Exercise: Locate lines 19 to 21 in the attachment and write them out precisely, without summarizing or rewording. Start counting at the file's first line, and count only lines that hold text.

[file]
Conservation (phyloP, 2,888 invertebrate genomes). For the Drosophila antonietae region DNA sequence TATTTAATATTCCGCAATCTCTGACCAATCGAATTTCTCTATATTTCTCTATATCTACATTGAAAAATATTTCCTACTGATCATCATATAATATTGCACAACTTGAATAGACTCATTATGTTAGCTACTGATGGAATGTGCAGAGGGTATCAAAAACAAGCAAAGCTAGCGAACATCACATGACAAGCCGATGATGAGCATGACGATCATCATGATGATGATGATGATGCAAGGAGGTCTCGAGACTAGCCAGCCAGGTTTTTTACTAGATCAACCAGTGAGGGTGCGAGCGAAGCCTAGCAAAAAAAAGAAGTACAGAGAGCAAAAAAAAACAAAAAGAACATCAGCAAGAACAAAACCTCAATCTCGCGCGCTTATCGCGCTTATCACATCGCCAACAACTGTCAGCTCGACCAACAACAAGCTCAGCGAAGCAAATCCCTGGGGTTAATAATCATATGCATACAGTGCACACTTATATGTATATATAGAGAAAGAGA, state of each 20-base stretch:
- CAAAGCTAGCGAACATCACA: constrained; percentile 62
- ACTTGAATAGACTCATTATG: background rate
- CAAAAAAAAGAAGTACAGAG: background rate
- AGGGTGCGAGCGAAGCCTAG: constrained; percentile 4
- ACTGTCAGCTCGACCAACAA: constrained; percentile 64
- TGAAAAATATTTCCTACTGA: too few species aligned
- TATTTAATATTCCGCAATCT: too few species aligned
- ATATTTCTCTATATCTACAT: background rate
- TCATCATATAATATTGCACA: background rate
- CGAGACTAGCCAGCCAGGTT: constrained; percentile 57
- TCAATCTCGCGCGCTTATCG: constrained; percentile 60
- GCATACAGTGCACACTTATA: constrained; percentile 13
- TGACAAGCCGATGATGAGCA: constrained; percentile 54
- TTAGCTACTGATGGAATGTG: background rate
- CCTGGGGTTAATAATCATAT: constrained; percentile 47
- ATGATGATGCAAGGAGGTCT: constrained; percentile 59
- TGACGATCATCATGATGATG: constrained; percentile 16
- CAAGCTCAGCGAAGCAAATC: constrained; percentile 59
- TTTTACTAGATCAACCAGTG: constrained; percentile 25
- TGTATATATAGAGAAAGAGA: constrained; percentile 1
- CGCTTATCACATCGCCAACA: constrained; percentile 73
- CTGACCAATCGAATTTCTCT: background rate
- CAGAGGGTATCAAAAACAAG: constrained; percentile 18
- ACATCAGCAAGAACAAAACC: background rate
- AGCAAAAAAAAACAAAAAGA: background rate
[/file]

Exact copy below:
- CAAGCTCAGCGAAGCAAATC: constrained; percentile 59
- TTTTACTAGATCAACCAGTG: constrained; percentile 25
- TGTATATATAGAGAAAGAGA: constrained; percentile 1